• Describe the problem - not the solution. If you define your service offerings as solutions, e.g. chatbot or app development you risk being perceived as a supplier and not as a partner. As a supplier it will be hard for you to challenge a brief that doesn’t make much sense. It can also become a problem as your clients will want to pick and choose the solution they want as opposed to what they actually need. If you describe the problem or the ambitions your clients have e.g. wanting to create growth through new business models, increasing customer engagement through digital self-service options, becoming relevant to a new customer segment, etc. your chances of becoming a trusted partner are much higher. 

  • Don’t be too specific. A very specific and detailed service offering will limit the variety of challenges you will be working on. Repetition is the death of innovation. Innovation works best if challenges are big and messy, ill-defined and poorly understood. If that’s the case you can actually learn something new, change perspectives and build unique solutions.  

  • People don’t read anymore - tell a story. You have to keep it short, concise, and engaging. Don’t confuse storytelling with showing off. It’s not about the cool stuff you have built. It’s about what you have learned along the way, how you uncovered the underlying problem, how you course-corrected, how something unusual happened that led to a more radical solution. Good storytelling is about humility, wrong roads taken and unexpected twists in the plot.

Measure to improve?.jpg


At least that’s what we learned, right? While this might work for sustaining innovation (improving something that satisfies people’s current needs) it is not true for disruptive innovation (designing something with an often lower performance that satisfies people’s future needs). How do you measure how long it should take to create something that is truly new? Something that no one has created before?

Don’t revert to what you know, don’t use traditional Key Performance Indicators (KPIs) for disruptive innovation. They are designed for well-understood, often repetitive work where the relationship between the input (action) and the output (result or effect) is not direct and/or not directly visible. Often because work is broken down into many small tasks that make up a process, e.g. in production or service delivery.

It’s important to keep in mind that a KPI is not an exact measure of performance, it merely indicates it. Think of a shadow indicating the size and shape of an object. Depending on the light and angle a shadow can give you an idea of the true dimensions of an object, but it can be skewed and distorted by a small change in perspective. The same is true for KPI’s. The effect of distortion gets even bigger when we aggregate different KPI’s into one number. We lose information and create vanity measures. Whenever possible look at the performance directly, observe the work that is being done, observe the quality of the result instead of looking at numbers that are prone to distortion or even manipulation.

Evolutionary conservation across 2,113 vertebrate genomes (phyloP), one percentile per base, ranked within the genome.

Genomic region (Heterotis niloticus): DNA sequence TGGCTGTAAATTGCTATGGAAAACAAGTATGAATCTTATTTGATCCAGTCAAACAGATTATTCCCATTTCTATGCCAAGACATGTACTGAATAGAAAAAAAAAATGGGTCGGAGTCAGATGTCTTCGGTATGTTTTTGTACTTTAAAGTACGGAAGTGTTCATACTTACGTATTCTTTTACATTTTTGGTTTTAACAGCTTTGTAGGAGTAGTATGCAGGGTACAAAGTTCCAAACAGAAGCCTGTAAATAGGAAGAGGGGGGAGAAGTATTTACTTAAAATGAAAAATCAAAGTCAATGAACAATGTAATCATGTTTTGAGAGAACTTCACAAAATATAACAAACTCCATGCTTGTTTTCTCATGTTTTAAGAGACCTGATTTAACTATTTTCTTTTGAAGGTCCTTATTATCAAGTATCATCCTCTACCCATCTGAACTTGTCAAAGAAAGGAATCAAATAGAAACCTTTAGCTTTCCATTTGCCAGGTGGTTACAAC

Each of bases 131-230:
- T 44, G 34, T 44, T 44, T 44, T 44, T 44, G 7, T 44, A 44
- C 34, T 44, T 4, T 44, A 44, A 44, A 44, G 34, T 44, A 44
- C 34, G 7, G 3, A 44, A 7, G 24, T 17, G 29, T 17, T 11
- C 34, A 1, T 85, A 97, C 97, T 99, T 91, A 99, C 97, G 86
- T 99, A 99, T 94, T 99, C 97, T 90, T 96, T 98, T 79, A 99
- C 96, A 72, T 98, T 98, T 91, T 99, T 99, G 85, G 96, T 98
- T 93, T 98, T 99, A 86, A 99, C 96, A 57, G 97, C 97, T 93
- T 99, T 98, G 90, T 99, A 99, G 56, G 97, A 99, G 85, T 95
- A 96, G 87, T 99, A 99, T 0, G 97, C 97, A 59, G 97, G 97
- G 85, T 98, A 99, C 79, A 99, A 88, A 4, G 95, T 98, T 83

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If your early work has proven to be successful and you will have achieved some visibility inside your organisation it’s time to be on your toes. 

What often happens is that people from the main organisation will try to offload their slow moving projects to the innovation hub. This is not necessary a bad thing as long as the projects are a good match for the innovation hub. Don’t bite off more than you can chew and stay clear from politically loaded projects. Innovation only works if you can focus on one thing at a time, don’t fall into project management or multi-tasking mode.

The other aspect to look out for is if leaders from the main organisation are willing to let go of managing the project they handed over to the hub. This can be tricky as they are ultimately responsible for the project’s success and might feel the need to micromanage to ensure the project is on track. You can not allow this as it undermines the structures and processes you have set in place. Define clear roles for collaboration. For example let the person who is responsible for the project success be part of the sprint team. 

It’s a fine balance between being open to fulfil the needs of the main organisation and being a closed community with its own rules. A helpful analogy is a semi-permeable membrane. It lets specific elements that are beneficial inside and it blocks harmful elements from entering. The main form of exchange between the main organisation and the innovation hub is the input in the form of problems or challenges and the output in the form of innovative products, services, process improvements, business models and ventures. 

I have helped organisations in New Zealand and Europe build, manage, and operate innovation hubs and I’m here to help, get in touch and let’s talk through your innovation hub and how you can increase the productivity of your team.

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Posted by Dr. Sebastian Vetter